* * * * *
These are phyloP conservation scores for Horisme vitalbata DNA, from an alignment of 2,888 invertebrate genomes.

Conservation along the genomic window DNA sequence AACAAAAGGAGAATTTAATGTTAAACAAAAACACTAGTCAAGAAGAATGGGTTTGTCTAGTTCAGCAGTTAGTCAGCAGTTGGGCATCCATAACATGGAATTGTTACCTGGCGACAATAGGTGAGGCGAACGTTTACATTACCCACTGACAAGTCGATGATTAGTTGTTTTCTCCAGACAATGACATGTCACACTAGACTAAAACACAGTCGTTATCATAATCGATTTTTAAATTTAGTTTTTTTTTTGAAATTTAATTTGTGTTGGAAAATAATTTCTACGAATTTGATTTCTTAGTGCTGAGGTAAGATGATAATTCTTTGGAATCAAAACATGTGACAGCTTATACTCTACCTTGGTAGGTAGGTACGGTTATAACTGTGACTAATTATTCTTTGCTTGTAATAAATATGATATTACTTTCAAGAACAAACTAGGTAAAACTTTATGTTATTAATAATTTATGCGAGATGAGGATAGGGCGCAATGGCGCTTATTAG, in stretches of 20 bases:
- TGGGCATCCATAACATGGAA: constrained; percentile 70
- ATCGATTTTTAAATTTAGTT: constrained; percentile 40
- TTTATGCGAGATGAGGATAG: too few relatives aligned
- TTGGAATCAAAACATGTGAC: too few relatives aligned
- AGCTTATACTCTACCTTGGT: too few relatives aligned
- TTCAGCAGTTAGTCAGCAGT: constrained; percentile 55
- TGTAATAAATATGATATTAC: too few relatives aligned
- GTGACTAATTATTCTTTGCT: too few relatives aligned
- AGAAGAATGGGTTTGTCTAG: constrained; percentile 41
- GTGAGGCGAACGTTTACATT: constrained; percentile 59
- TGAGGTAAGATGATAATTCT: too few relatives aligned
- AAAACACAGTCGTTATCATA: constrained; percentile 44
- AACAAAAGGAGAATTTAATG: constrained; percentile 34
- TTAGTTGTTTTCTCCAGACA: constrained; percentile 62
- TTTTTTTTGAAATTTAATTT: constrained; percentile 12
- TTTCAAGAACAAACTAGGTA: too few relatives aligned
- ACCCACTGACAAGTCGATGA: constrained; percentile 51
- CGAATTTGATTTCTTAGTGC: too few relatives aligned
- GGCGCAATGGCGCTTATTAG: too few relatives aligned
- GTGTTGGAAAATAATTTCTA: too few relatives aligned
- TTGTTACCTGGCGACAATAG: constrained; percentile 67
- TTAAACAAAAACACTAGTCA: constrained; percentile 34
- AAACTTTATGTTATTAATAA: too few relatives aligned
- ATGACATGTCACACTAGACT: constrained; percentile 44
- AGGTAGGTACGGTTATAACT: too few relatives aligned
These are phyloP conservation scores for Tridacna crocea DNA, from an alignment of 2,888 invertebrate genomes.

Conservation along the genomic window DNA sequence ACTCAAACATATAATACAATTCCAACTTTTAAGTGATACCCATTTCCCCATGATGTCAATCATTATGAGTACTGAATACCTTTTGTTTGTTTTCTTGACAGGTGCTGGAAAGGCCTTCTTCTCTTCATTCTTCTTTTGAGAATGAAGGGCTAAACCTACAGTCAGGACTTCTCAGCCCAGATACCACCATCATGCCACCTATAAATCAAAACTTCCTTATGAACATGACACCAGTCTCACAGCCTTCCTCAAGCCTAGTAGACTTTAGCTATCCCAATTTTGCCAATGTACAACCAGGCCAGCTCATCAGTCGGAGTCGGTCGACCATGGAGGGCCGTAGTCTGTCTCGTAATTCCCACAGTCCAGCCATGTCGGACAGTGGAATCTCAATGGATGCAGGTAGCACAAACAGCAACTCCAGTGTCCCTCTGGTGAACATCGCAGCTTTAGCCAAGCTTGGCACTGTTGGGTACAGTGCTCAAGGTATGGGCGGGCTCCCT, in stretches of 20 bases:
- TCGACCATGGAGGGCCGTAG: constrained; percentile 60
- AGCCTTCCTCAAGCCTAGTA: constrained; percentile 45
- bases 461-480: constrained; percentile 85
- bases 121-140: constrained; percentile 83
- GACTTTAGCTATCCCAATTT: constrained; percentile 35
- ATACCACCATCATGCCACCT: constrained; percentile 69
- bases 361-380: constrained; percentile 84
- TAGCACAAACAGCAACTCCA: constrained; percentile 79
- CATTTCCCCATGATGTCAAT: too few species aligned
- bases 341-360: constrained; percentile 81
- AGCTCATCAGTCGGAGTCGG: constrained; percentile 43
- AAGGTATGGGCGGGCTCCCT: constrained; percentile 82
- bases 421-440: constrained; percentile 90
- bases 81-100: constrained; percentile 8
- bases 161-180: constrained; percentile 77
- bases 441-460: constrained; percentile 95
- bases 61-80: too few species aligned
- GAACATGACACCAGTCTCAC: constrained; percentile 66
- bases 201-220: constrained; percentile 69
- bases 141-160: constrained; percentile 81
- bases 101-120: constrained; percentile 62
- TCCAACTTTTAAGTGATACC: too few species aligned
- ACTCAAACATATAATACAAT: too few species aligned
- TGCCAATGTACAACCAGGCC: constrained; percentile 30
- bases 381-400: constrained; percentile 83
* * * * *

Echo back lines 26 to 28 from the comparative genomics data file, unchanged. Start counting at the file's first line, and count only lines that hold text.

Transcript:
- ATGACATGTCACACTAGACT: constrained; percentile 44
- AGGTAGGTACGGTTATAACT: too few relatives aligned
These are phyloP conservation scores for Tridacna crocea DNA, from an alignment of 2,888 invertebrate genomes.